Posted on September 1, 2018 at 1:43 PM
“The coldest winter I ever spent was a summer in San Francisco.”
This is one of the best things Mark Twain never said. (Sorry if we’ve spoiled it for you.) However, anyone who has been in the City By The Bay knows it’s true. Although it never gets very cold there, people feel like they’re freezing almost all the time.
You see, up in Minnesota people are ready for the cold weather so they dress appropriately and their houses are built and maintained to effectively battle the plummeting winter temperatures. In places like San Francisco and our corner of Texas, many of us don’t ready ourselves or our homes for the winter.
While our winters aren’t harsh by many standards, we dip below freezing fairly often and the weather statistics tell us that we usually have about one day a year when our high temperature doesn’t get above freezing.
Consequently, we often find ourselves uncomfortable when the colder weather sets in and we can end up paying higher utility bills than we would if we had we prepared our homes properly. It’s with those thoughts in mind that we’re going to take a little space here to give you some tips to get your house ready for winter.
For most of us, our heating systems have been hibernating all through the hot summer months, so who knows what’s going to happen when they get pulled into full-time service as the temperature drops? And hey, September 25 is “National Tune Up Day” when we’re all urged to get our HVAC systems in tip top condition, so let’s get with the program!
Even if it might seem like your system is doing its job adequately, if it’s tuned up, given fresh filters, etc., it will be able to function more easily and efficiently. This will extend its life and also help you hold down your utility bills.
Further, if your heating system is on its “last legs” you want to know this before it dies, because that would probably happen on the coldest day of the year when everyone else has service calls into the heating and cooling companies.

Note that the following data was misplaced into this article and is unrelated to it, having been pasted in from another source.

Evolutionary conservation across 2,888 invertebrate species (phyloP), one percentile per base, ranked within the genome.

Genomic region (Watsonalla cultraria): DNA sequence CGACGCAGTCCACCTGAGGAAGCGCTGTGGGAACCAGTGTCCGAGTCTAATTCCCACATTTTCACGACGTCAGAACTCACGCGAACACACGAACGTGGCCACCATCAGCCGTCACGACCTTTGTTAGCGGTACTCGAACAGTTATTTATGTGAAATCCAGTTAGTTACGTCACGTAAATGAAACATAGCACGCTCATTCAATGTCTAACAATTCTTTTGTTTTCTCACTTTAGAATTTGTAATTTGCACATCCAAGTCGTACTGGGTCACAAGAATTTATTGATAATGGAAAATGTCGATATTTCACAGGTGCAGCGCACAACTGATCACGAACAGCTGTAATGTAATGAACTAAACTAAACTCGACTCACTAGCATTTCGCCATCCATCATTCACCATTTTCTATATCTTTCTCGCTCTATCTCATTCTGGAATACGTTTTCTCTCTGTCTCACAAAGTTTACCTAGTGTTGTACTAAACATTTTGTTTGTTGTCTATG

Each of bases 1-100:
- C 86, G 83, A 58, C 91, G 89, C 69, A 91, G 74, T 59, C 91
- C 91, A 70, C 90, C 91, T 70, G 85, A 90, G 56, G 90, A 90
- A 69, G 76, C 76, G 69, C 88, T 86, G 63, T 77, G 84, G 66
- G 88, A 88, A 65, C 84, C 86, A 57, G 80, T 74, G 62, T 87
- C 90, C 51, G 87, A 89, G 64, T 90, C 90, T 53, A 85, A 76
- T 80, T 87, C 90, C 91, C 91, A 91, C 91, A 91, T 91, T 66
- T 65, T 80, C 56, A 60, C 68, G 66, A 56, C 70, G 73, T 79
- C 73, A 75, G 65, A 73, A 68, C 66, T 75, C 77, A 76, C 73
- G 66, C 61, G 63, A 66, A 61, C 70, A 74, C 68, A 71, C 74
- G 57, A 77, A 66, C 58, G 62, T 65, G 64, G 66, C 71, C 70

If you heat your home with a wood-burning stove, before you start relying on it heavily, have the chimney swept to remove any dangerous creosote build up.
Before we leave the subject of heating and cooling, if your home is outfitted with ceiling fans, now would be a good time to reverse the direction of their rotation. You want them to be spinning clockwise so they pull up air from below and use that cooler air to push down the warmest air that collects in the highest parts of your rooms.
As fall descends on us, it’s time to take up arms – and I’m talking caulking gun here – and go after all the cracks and holes that let cold air flow through our homes like water through a spaghetti strainer.
Many of us have inspected the exteriors of our homes in previous years and plugged up holes and cracks. But caulking doesn’t last forever; you’re likely to find a few spots that can use a fresh application.
While our winters aren’t harsh by many standards, we dip below freezing fairly often and the weather statistics tell us that we usually have about one day a year when our high temperature doesn’t get above freezing. This means you should take steps to protect those things that serve us well in the warmer months, like garden hoses and sprinkler systems.
Drain hoses and sprinklers if they are in locations where they would be prone to freezing. Also, consider protecting exposed hose bibs or have some insulating material on hand for when the TV weather experts tell us to expect a bout of freezing weather.
The sun is rising lower and daylight hours are getting shorter, so take advantage of these nice fall days and get ready for winter, when darkness sets in early and the temperature starts to bottom out.